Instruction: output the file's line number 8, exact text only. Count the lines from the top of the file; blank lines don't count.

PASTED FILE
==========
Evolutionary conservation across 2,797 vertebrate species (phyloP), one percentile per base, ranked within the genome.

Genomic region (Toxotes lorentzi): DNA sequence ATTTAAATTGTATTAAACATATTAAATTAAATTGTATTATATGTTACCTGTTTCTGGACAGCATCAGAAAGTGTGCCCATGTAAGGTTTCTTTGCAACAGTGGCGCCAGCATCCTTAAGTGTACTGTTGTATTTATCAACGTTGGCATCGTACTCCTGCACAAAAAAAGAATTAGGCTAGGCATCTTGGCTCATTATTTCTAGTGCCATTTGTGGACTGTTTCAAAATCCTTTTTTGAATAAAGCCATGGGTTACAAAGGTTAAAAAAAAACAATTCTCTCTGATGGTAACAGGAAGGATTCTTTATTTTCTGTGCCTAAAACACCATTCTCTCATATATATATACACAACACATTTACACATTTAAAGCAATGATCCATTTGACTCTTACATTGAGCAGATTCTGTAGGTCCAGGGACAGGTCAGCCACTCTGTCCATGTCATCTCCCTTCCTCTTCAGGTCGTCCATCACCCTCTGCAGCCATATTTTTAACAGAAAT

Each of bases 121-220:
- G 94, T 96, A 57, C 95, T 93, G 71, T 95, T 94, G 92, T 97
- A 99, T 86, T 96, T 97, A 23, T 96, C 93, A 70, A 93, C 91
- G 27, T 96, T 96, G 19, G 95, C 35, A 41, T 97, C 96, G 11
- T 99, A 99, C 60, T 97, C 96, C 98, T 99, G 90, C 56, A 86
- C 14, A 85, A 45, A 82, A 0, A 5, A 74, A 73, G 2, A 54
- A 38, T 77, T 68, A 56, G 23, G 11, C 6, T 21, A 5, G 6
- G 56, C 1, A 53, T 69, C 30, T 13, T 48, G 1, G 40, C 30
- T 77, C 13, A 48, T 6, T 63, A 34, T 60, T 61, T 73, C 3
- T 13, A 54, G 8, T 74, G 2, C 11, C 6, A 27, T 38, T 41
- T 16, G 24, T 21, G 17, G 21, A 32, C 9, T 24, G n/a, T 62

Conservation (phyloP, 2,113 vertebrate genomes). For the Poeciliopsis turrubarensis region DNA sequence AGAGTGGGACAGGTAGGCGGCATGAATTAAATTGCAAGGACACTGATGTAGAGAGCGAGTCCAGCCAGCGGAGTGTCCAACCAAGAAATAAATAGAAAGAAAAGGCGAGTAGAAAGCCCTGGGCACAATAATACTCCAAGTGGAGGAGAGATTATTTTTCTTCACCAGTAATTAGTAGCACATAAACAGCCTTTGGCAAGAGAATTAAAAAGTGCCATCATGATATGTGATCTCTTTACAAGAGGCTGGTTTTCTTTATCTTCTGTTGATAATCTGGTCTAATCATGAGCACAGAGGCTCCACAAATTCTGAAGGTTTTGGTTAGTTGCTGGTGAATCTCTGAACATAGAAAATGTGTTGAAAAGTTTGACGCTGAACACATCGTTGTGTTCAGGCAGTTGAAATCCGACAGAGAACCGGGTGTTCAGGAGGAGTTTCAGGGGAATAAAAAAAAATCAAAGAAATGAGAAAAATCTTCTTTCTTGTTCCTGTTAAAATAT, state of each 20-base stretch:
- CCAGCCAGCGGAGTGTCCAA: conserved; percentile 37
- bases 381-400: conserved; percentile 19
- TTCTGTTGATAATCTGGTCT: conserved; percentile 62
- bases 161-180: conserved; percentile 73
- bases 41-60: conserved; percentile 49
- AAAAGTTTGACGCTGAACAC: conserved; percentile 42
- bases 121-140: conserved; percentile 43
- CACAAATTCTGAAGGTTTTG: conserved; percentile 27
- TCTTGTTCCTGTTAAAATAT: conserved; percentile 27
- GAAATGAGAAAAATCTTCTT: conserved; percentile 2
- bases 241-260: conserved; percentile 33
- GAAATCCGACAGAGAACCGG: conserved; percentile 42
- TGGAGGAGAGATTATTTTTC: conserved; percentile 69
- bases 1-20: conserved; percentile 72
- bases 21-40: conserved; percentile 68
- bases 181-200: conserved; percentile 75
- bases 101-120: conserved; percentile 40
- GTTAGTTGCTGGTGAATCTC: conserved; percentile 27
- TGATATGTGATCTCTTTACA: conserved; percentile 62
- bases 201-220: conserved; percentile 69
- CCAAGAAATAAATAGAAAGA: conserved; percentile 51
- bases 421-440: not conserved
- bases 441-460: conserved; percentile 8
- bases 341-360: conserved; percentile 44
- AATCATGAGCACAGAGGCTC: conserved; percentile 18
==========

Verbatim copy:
- C 14, A 85, A 45, A 82, A 0, A 5, A 74, A 73, G 2, A 54